A proposed policy before the city council Wednesday would withhold city permits from builders that block sidewalks or bike lanes around their work sites without first considering reuse of parking and travel lanes.

The action comes after a months-long social media campaign from Oregon Walks and the Bicycle Transportation Alliance, which evolved out of a years-long behind-the-scenes effort by the BTA.

The city’s draft policy stops short of saying that walking, biking or traveling by mobility device are always higher priorities in work zones than traveling by car. Instead, it says that walking and biking routes should only be blocked if no other option is “practicable.” Here’s some other relevant language:

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Over 11,000 people took the ‘Bike More Challenge’ last month

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The team from Daimler Trucks NA.(Photo: B-line Sustainable Urban Delivery)
The team from Daimler Trucks NA.
(Photo: B-line Sustainable Urban Delivery)

The Bicycle Transportation Alliance (BTA) wrapped up their 19th annual Bike More Challenge with a big party last night in southeast Portland.

This was the first year the friendly competition was held in May instead of September. The BTA made the move to encourage more people to keep biking through the summer, but it looks like the warm and sunny weather also boosted overall participation. A look at the final numbers shows that about 1,000 more participants were coaxed into the event than in previous years.

This year’s Challenge had 11,741 total riders who biked 1,656,098 miles. That’s up from 10,722 riders and 1,247,886 miles in 2015 and 10,350 riders and 1,212,271 miles in 2014.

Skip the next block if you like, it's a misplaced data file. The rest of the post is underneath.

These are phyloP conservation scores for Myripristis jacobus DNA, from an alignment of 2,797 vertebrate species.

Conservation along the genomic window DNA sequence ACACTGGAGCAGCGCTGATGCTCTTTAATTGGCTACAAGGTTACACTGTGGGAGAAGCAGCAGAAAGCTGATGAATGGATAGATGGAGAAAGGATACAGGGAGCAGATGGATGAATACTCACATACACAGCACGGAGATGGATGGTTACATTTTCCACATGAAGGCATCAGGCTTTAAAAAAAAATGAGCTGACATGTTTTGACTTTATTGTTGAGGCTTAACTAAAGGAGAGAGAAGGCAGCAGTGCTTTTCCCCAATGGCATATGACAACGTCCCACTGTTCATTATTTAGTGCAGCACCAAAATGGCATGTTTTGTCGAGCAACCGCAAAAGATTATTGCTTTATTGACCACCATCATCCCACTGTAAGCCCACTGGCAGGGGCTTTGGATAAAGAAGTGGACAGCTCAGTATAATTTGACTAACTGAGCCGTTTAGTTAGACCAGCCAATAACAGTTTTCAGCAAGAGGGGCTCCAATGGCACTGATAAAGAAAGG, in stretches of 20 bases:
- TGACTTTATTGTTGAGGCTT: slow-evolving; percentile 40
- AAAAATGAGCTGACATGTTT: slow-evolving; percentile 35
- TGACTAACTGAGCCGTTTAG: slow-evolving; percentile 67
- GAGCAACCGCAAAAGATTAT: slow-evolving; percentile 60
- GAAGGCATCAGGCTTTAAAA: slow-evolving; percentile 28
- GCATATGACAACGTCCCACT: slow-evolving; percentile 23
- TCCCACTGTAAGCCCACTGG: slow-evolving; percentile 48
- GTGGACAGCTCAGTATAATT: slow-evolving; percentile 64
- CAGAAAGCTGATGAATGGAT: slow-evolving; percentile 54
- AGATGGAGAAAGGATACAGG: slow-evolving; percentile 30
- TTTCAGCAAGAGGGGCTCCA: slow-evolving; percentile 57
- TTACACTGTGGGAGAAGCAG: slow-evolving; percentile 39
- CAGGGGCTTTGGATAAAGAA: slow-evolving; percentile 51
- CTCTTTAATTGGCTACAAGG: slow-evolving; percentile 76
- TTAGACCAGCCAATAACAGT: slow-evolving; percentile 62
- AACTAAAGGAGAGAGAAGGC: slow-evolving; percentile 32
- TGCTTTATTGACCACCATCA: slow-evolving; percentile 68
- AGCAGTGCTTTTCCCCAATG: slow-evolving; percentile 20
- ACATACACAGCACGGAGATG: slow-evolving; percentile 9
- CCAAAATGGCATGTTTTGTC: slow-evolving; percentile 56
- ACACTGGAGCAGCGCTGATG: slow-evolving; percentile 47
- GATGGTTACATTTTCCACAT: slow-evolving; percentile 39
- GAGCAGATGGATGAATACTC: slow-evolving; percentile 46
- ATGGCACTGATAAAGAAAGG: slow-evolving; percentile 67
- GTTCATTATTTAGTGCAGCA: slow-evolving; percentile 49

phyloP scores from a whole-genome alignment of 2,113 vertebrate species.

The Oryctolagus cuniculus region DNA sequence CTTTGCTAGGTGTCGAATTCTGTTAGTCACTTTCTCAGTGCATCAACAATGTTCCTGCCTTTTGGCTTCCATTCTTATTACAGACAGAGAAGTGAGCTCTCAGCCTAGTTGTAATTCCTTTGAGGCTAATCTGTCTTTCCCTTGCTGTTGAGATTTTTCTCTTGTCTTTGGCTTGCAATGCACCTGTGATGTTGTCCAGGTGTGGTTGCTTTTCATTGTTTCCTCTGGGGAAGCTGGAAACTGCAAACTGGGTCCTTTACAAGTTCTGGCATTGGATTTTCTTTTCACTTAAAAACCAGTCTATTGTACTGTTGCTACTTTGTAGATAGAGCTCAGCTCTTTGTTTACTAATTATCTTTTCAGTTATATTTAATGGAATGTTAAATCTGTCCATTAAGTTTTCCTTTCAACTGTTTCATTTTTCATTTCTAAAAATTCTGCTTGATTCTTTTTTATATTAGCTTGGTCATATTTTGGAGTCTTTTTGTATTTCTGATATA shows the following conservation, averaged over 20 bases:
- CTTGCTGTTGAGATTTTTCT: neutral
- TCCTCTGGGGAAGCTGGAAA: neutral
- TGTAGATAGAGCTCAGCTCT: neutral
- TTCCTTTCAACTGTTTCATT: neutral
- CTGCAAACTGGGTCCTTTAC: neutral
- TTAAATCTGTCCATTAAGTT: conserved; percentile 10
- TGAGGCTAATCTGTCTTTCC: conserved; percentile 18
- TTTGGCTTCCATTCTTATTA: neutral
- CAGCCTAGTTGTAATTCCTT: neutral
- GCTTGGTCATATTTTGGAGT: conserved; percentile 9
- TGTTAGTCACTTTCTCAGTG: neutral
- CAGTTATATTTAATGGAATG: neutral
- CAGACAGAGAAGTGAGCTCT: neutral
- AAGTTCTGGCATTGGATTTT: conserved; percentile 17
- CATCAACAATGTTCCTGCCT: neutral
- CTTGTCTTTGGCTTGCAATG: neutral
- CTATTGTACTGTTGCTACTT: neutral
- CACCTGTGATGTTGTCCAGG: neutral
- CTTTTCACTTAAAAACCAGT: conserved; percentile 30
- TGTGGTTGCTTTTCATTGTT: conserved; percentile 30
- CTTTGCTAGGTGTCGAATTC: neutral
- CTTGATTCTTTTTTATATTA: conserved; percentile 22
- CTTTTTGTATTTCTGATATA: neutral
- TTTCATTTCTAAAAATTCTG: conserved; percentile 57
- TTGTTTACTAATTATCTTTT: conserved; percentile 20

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BTA will change name, expand mission to walking, transit and political action

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2013 BTA Alice Awards-17

BTA Executive Director Rob Sadowsky says the changes will usher in a new era of progress.
(Photos: J. Maus/BikePortland)

Change is afoot once again at the Bicycle Transportation Alliance. The Portland-based nonprofit organization announced today that they’ve embarked on a major transition that will result in a new name, a new mission, and a new entity that will allow them to be more engaged in political lobbying.

“This is about building a broad political tent that can move policymakers.”
— Rob Sadowsky, executive director

The organization plans to no longer focus solely on bicycling and will expand their mission to include advocacy for better transit and walking. In addition, the BTA board has voted in favor of creating a 501c4 alongside the 501c3, a move that would give the BTA more tools to influence elections and politics through endorsements, direct political lobbying, phone-banking for candidates, and so on. The 501c4 would also offer memberships to other organizations with aligned missions: like Oregon Walks, the Community Cycling Center, 1000 Friends of Oregon, OPAL Environmental Justice Oregon, and others. After the reorganization is complete the BTA could lead a new political action committee (PAC) that could have wide-ranging impacts on elections and policy measures statewide.

In an interview with BTA leadership last week I learned that this change has been in the works for many years.